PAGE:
Now, let’s go ion by ion through these processes of transport.
Remember I said, almost all of glucose is reabsorbed
in the first 25 percent of the proximal tubule.
How does this happe?
Well, we have 2 transporters involved.
The SGLT2 is a transporter that will move both sodium and glucose across the apical membrane.
Why does sodium travel with glucose at this particular transporter?
It’s all because of that sodium-potassium ATPase on the basolateral side.
That pump sets up the driving force.
And so sodium is actually used, in this case,
as energy to move across the glucose molecule across the apical membrane.
Then glucose leaves the basolateral membrane by a different transporter known as a GLUT2.
The majority of the particular transporters, or amounts of glucose,
will be reabsorbed by this SGLT2.
There’s a very small amount though that escapes past the SGLT2,
and that’s usually picked up by the SGLT1.
This transporter is less quick in transporting things across the apical membrane,
but it has a very high affinity.
So it’s a good clean-up molecule to transport the last few things across.
So this SGLT1 is the clean-up one,
and the SGLT2 is the big work horse to get most of the glucose across the apical membrane.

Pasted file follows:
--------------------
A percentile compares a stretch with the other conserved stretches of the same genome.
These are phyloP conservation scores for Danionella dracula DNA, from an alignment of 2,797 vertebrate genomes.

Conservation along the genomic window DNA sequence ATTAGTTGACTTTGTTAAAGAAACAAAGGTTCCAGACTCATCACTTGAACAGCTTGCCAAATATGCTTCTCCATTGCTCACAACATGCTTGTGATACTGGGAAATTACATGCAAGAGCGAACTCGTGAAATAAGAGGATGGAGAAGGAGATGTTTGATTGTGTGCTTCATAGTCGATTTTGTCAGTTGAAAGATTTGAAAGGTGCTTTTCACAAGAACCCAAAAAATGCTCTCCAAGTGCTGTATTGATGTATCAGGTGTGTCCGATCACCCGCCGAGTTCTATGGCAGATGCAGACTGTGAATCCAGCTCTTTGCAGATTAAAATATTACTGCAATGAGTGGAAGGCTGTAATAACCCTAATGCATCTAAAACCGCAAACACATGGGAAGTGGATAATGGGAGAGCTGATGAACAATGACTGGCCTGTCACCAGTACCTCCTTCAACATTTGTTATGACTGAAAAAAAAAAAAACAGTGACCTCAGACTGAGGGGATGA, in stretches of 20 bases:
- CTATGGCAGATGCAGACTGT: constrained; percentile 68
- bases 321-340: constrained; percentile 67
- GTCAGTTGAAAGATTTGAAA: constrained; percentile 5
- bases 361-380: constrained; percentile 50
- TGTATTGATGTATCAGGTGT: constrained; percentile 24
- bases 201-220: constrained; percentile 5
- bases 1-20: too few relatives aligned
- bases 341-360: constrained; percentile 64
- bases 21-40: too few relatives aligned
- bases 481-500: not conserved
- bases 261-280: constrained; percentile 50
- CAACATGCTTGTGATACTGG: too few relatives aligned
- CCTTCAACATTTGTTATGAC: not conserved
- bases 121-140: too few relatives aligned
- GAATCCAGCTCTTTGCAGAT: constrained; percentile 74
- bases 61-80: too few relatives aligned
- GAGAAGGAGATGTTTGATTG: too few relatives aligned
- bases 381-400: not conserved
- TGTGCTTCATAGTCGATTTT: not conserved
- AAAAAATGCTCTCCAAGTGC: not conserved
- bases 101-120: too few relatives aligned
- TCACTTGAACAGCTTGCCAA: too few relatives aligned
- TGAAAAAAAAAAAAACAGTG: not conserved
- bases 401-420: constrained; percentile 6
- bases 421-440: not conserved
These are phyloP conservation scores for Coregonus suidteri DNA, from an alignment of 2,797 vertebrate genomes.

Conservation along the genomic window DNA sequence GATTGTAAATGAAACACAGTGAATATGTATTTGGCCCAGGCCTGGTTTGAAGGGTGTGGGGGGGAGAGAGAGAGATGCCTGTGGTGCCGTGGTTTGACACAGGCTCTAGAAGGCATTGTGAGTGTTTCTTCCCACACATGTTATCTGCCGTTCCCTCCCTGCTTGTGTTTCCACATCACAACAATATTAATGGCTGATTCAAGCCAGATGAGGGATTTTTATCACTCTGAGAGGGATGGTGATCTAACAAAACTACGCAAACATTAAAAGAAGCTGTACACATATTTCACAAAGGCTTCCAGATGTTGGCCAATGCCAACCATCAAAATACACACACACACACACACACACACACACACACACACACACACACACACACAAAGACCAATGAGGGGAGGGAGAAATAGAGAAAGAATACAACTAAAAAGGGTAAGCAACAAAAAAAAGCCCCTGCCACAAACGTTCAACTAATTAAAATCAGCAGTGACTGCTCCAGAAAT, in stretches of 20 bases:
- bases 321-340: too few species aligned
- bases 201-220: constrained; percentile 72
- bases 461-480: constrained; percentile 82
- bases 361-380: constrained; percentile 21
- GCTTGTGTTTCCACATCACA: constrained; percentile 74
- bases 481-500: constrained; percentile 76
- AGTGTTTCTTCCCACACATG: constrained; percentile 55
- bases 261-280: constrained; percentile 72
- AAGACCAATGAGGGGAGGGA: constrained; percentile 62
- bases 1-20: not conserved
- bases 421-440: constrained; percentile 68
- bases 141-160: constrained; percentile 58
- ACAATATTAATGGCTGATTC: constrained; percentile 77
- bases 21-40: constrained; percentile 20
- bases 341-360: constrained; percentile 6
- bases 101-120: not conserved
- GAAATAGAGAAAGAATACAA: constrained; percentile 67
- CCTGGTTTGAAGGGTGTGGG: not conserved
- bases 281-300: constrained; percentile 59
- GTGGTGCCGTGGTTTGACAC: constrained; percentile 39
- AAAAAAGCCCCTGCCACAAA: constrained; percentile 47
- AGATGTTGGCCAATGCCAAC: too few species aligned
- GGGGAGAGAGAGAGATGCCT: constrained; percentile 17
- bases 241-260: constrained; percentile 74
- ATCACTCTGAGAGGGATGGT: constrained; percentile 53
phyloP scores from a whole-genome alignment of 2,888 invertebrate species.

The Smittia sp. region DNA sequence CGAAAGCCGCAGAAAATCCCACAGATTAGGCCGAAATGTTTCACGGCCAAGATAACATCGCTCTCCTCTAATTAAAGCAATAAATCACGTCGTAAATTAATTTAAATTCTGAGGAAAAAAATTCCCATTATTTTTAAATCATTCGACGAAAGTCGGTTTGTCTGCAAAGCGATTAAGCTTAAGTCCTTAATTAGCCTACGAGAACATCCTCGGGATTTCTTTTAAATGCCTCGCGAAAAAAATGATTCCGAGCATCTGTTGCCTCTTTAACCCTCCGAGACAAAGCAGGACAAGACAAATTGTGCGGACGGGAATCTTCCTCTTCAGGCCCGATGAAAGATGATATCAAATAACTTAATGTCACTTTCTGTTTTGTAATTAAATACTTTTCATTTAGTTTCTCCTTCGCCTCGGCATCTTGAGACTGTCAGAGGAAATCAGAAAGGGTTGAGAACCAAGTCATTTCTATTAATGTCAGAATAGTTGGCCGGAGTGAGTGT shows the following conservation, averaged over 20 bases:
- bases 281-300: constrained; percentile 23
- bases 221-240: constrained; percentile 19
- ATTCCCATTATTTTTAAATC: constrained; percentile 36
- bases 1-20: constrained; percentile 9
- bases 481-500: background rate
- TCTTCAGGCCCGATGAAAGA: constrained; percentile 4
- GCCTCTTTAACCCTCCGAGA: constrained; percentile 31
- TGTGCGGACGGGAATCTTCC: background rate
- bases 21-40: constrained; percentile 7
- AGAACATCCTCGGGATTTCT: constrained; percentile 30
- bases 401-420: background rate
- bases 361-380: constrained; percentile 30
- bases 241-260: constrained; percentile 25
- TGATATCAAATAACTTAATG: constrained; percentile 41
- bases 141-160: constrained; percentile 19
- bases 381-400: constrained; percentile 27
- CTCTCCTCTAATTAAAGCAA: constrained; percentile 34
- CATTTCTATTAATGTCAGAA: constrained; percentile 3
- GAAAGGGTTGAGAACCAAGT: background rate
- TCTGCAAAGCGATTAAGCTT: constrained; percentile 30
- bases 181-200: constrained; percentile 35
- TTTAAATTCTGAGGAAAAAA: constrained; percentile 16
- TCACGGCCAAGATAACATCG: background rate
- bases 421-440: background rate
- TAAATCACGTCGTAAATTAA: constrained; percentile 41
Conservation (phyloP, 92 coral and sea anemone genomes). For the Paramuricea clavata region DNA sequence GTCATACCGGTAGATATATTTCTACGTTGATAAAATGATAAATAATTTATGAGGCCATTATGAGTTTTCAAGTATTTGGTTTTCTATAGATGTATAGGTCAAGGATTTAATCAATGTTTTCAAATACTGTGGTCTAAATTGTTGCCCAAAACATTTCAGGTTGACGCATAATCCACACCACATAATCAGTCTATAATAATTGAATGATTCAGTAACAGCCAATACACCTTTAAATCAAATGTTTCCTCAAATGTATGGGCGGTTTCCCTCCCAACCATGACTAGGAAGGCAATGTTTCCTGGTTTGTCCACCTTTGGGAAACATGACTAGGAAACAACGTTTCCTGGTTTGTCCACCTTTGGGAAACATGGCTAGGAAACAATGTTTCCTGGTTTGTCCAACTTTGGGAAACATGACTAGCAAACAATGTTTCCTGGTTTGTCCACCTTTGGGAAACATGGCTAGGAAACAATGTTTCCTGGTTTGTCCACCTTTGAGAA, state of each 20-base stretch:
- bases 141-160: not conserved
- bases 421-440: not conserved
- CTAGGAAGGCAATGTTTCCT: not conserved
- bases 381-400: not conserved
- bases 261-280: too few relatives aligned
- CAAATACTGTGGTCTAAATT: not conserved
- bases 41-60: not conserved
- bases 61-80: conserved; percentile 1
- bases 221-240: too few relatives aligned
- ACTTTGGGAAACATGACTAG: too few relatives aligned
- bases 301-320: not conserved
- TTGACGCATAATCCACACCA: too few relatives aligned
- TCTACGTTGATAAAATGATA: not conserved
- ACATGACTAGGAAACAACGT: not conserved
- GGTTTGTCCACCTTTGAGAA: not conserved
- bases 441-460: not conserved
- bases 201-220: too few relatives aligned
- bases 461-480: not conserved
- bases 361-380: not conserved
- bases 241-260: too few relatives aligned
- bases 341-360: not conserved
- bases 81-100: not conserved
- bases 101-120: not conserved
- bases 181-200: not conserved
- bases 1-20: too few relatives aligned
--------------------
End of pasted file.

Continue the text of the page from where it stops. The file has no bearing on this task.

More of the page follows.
Later on in this SGLT1 scenario,
you use a different GLUT molecule to get the glucose across the basolateral membrane.
It’s known as a GLUT1.
So SGLT2 is linked with GLUT2
and SGLT1 is linked to GLUT1.
Now, peptides, again, are reabsorbed very quickly across the proximal tubule
and are pretty much all reabsorbed by the time you end the proximal tubule.
How does this occur?
Well, you have things like di- and tripeptides, even amino acids that are being traveled down the renal tubule
because these are all freely filtered.
Then you use a PepT1 transporter to move across the small peptide.
It’s further broken down within the cell,
and then each individual amino acid is transported out of the basolateral side,
and that will yield amino acids in the interstitial fluid that then will get picked up by the blood.
Now, there are also some little bit larger peptides,
maybe tripeptides, maybe they’re a little bit bigger than that,
that can be broken down by peptidases.
After they are broken down,
then they can be trans across by this PepT1.
Further broken down in the cytosol,
and then individual amino acids kicked out across the basolateral membrane.
Now, we go to the late segment of the proximal tubule.
Here, any extra or few amounts of di- and tripeptides that make it past the PepT 1
are then cleaned up by the PepT2.
The PepT2 transporter also uses hydrogen ions to
co-transport those peptides across into the cytosol.
They are further broken down by cytosol enzymes,
and then individual amino acids are moved out of the basolateral membrane,
into the interstitial fluid, and picked up by the blood.
Now, there are proteins that also are freely filtered.
Now, they have to be pretty small proteins to make it through the glomerular barrier.
But if they are small proteins, they can be reabsorbed in the late segment.